After scouring our job board you found an awesome potential lead. Now there’s nothing to do but send in your standard resume and cover letter and hit apply. But wait!
With the high amount of quality candidates competing for gigs, you’ll need to up your game in order to get noticed. And if there’s one surefire way of doing that, it’s showing you really know the company via your cover, resume and—fingers crossed—your subsequent interview.
Also on Mediabistro
Even if you’re not looking to jump ship just yet, researching companies in your field is smart as an ongoing practice.
“The more you know about your industry and the companies in it, the better positioned you’ll be to grow your career when you’re ready to make a move,” says Alison Doyle, the job search expert for TheBalance.com.
Here are some solid tips on getting started.
Comb Through the Company Site
The most logical step to get a feel for a company is to visit its website, where you can find details about its mission, projects, services and employees.
Dawn S. Bugni, a master resume writer based in North Carolina, says reading a company’s website can also help you get familiar with their corporate speak. For example, if a company refers to “customer service” as “client relations,” you can then change one or two references in your resume or cover letter to their language.
“Speaking the language of the rest of the company transmits a feeling of subliminal affiliation or a sense that you already belong,” Bugni says. “That sense of belonging makes initial introductions and contacts more comfortable all around.”
A few other things to research on the company site: the number of years the company’s been in business, the different office locations, how many people the company employs and any notable clients.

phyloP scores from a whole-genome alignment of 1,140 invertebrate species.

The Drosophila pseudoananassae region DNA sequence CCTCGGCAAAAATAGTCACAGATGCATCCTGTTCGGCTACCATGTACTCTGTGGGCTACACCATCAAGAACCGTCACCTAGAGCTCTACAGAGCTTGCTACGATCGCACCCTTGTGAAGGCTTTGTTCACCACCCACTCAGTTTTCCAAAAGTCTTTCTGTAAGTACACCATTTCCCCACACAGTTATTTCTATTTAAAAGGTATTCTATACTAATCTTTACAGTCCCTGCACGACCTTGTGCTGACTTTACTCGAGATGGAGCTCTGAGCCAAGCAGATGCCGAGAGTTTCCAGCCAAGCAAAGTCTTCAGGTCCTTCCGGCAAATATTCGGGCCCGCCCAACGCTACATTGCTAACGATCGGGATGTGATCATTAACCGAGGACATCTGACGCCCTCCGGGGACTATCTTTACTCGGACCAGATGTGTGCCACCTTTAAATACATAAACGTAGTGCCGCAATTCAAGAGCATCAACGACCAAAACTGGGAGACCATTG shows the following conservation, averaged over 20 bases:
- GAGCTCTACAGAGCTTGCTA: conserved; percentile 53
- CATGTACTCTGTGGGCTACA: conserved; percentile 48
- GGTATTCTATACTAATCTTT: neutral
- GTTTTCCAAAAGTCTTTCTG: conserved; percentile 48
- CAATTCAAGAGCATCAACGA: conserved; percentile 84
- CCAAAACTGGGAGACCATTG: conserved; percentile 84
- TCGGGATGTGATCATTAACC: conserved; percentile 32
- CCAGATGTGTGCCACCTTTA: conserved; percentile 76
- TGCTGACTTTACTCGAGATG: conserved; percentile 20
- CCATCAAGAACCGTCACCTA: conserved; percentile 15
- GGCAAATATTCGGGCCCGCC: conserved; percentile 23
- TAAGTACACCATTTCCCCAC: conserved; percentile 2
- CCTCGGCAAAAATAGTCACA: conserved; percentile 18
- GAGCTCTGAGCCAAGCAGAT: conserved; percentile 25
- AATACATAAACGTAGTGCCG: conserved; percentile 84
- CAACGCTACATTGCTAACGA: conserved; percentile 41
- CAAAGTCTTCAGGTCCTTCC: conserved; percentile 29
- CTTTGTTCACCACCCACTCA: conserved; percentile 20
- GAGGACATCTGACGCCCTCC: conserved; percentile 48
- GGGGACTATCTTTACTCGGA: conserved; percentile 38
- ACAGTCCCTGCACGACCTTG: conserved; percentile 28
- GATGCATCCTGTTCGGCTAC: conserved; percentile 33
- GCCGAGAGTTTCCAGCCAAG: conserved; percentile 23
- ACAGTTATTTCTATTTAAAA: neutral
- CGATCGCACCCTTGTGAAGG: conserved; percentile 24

Research Outside Sources
There are a variety of ways to learn about a company. Doyle recommends searching Google news results to see if the company shows up. This could bring up details about a corporate event—or a recent complaint.
To get the inside scoop on salary, interview questions, company info and reviews, be sure to swing by Glassdoor. Posts are anonymous, but offer a valuable way to learn more about what a company is like.
You may also want to set up a Google Alert using the company’s name (or your industry) to find out what’s new. This will help you keep on top of your knowledge of the company, and your field in general. Just make the alert name as specific as possible so you don’t get overwhelmed with results.
“Those mentions can be of great importance or some obscure detail giving insight into culture and mission,” says Bugni. “The obscure also makes for great interview fodder, ‘I saw your CEO won XYZ Golf Tournament for ABC Charity. I volunteered with ABC back in high school. What a small world!'” Again, a great conversation piece as long as the news is positive.
Follow Their Socials
Checking out a company’s social channels can give you a good feel for the company’s culture, the people who work there and news about the company and its industry.
Doyle notes with LinkedIn you can view first- and second-degree connections while also researching the company. Bugni suggests looking at specific employee profiles, because you can browse their memberships and affiliations, which will give you another layer for connecting.
When it comes to the company’s Facebook page, Doyle says, “It may give you a more casual perspective than LinkedIn or the corporate website.” Here, you can learn about company culture, events and even business reviews.
And don’t forget about Twitter: Monitoring their tweets will give you an idea of the information they value, trends they’re following and the way they present themselves. Pro tip: It would never hurt to like or re-tweet one of their posts around the time you apply.
Analyze the Competition
Another great way to learn about a company is to consider it in a context with its competitors. Employ the same tactics outlined above, and check out sites like Crunchbase and Hoovers, to find out the latest news and information about similar companies in your field. “This will help you hone in on what’s unique and different about this story relative to what’s already being discussed in the market,” says David Capece, founder and CEO of the digital agency Sparxoo.
Knowing about your industry, as well as a company, is an invaluable asset. Even if you can’t spout off statistics on a company’s earnings or list names of their board of directors, staying in touch with your field—and knowing where you want to go in it—is a true pillar of advancing your career.
Topics:Get Hired, Job Search